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Why Better 3-D GPS Could Disrupt The Location Business

GPSYour GPS could soon know how high you are.

Rice University scientists have written some smart software that better interprets the signals coming from space that tell a GPS device its altitude, with an accuracy of around a centimer. You may never have noticed it, but even when your car's unit is reporting your position to within a few meters, its guess as to your altitude is very poor—much worse than one centimeter.

GPS systems are all about advanced mathematics, error corrections, and detecting faint radio signals coming from space. The Rice software better corrects for unpredictable errors caused when the radio signals filter through the atmosphere. The upshot is a more reliable and relatively cheap way to make a hyper-accurate GPS system for tracking precise location movements, and because the adjustments are made in software it's not necessarily difficult to implement.

Environmental researchers studying erosion of mountains or the movements of glaciers will be the immediate beneficiaries, but there's also the option of deploying cheap sensor units in dangerous situations to try to predict landslides and other natural disasters.

And when the technology dribbles down to the level of smartphones and stand-alone GPS units, there are implications in the location-based service market—particularly when you look at augmented reality technology. AR uses your position and the direction you're looking in, data gained from GPS and other sensors, to deliver its augmented data layer. If its positional data was accurate down to centimetric scales, it could become even more useful, enabling users to gain data from far more locations and objects. AR gaming could then become a reality, since AR "clues" could be hidden with extraordinarily precise positions. More subtlety, your in-car GPS may never again guess wrongly which road you're on, and—as sometimes happens—gives you erroneous directions as a result. And in fact, there's barely a use of GPS that we currently have that wouldn't benefit in some way from greatly increased accuracy, which will also enable many more emergent uses that we can't imagine now—it's innovative app developers coding for Androids and iPhones that'll dream these uses up.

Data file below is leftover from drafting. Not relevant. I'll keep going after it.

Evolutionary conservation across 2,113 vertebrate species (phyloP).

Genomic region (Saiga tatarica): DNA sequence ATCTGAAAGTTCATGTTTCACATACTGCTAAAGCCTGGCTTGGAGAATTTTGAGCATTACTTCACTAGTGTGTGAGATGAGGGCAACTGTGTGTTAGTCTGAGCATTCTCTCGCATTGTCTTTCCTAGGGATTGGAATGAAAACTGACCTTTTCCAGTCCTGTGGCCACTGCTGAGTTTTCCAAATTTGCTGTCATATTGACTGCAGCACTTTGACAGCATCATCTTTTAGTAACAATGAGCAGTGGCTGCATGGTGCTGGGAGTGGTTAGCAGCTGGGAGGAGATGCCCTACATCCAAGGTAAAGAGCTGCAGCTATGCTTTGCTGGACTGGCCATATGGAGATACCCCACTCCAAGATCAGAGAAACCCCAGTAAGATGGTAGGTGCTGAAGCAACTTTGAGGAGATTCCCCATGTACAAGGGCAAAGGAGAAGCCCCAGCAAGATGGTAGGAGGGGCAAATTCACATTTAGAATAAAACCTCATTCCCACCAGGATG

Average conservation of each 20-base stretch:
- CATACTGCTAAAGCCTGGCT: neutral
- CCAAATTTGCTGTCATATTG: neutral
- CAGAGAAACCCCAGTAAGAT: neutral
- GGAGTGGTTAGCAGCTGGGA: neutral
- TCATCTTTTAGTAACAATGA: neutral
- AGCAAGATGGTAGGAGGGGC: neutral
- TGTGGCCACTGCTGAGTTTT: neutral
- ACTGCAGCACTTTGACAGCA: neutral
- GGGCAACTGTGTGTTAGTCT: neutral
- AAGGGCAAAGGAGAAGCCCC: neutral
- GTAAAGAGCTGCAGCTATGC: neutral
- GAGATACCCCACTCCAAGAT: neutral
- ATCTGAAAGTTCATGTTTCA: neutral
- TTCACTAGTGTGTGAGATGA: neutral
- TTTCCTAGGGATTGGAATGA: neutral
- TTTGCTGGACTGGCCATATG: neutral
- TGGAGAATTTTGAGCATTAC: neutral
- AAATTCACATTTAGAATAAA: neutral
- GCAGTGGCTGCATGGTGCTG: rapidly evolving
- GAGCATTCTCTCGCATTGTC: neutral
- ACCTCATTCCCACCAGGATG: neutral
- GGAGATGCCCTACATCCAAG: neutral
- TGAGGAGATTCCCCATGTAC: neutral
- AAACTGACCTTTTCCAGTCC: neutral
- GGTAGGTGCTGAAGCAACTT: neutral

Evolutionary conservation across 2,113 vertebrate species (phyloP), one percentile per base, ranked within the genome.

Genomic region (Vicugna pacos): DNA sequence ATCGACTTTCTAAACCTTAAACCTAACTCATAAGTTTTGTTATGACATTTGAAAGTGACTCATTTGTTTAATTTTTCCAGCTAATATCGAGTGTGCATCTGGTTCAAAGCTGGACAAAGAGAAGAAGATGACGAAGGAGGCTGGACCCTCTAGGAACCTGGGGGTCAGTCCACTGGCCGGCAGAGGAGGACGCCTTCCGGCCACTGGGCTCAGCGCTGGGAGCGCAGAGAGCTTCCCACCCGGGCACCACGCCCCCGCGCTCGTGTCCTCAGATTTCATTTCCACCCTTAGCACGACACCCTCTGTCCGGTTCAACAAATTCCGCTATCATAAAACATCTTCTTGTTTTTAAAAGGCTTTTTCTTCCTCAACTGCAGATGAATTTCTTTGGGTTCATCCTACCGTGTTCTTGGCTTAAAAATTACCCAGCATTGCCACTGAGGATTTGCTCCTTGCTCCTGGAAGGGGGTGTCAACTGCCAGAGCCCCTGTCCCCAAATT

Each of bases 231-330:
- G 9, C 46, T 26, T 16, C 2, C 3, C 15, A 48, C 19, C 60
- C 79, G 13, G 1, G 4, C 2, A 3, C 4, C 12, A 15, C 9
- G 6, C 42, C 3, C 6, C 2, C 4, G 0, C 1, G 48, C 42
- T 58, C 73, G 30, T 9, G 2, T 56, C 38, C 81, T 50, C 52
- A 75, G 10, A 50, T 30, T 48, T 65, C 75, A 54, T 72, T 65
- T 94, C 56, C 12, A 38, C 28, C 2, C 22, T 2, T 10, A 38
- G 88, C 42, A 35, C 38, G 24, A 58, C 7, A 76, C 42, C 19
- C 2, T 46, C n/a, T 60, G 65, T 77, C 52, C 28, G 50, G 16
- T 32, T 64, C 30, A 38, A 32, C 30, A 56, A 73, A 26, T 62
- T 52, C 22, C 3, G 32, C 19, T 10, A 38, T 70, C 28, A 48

By listening to the radio data coming from the cluster of GPS satellites in orbit, each of which has a unique identity and radio code, every smartphone and in-car unit can work out where it is by triangulating its position—it's a bit trial and error, and that's why it takes your phone a short while to accurately zero-in. The physics and math don't quite line up to result in super-accurate altitude data, however. And the North-South, East-West position is only ever accurate to a meter or so—military users have access to a slightly higher accuracy, and with very expensive technology you can build a system that's hyper-accurate to less than a centimeter.

[Image: Flickr user avlxyz]

Chat about this news with Kit Eaton on Twitter and Fast Company too.

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  • Andrew

    Dr. Grejner-Brzezinska is from Ohio State University, not Duke.  Also, the first sentence is very misleading since, as you later point out, all GPS receivers really do estimate the height as well.  

    The technique in this article uses double-differencing with a reference station receiver (in fact, multiple reference stations).  These differential techniques have been getting centimeter resolution for a long time (at least 20 years?).  This research is about increasing the distance (and height difference) between the user and reference receivers by using more advanced tropospheric models.  In this case, 10 minutes of GPS measurements are post-processed in order to estimate the position to this accuracy, and the user receiver must remain stationary for this amount of time.  It certainly requires a clear, outdoor environment to work.  It is actually very good research work, but its audience is the geodetic community, not the casual GPS user community.  

    As you can see, this has *nothing* that is applicable to augmented reality, mobile phones, or in-car GPS.  In these applications, the user can be in very complex multipath environments, will not have local differential measurements available, and will not be stationary (to within a cm) for such a long period of time.  Standalone GPS will most likely never be able to achieve what you claim it will.  The only hope of general centimeter resolution for these applications is to augment GPS receiver with additional sensors (inertial, visual, other signals of opportunity) that do better in indoor/urban environments.  If you are looking to do a story on this topic, this is where you would look.

    Please strive to seek out knowledgable contacts that can review your writing.  I still enjoy Fast Company. Thanks.

  • Lucb1e

    "Your GPS could soon know how high you are."
    Am I the only one whose phone already knows that?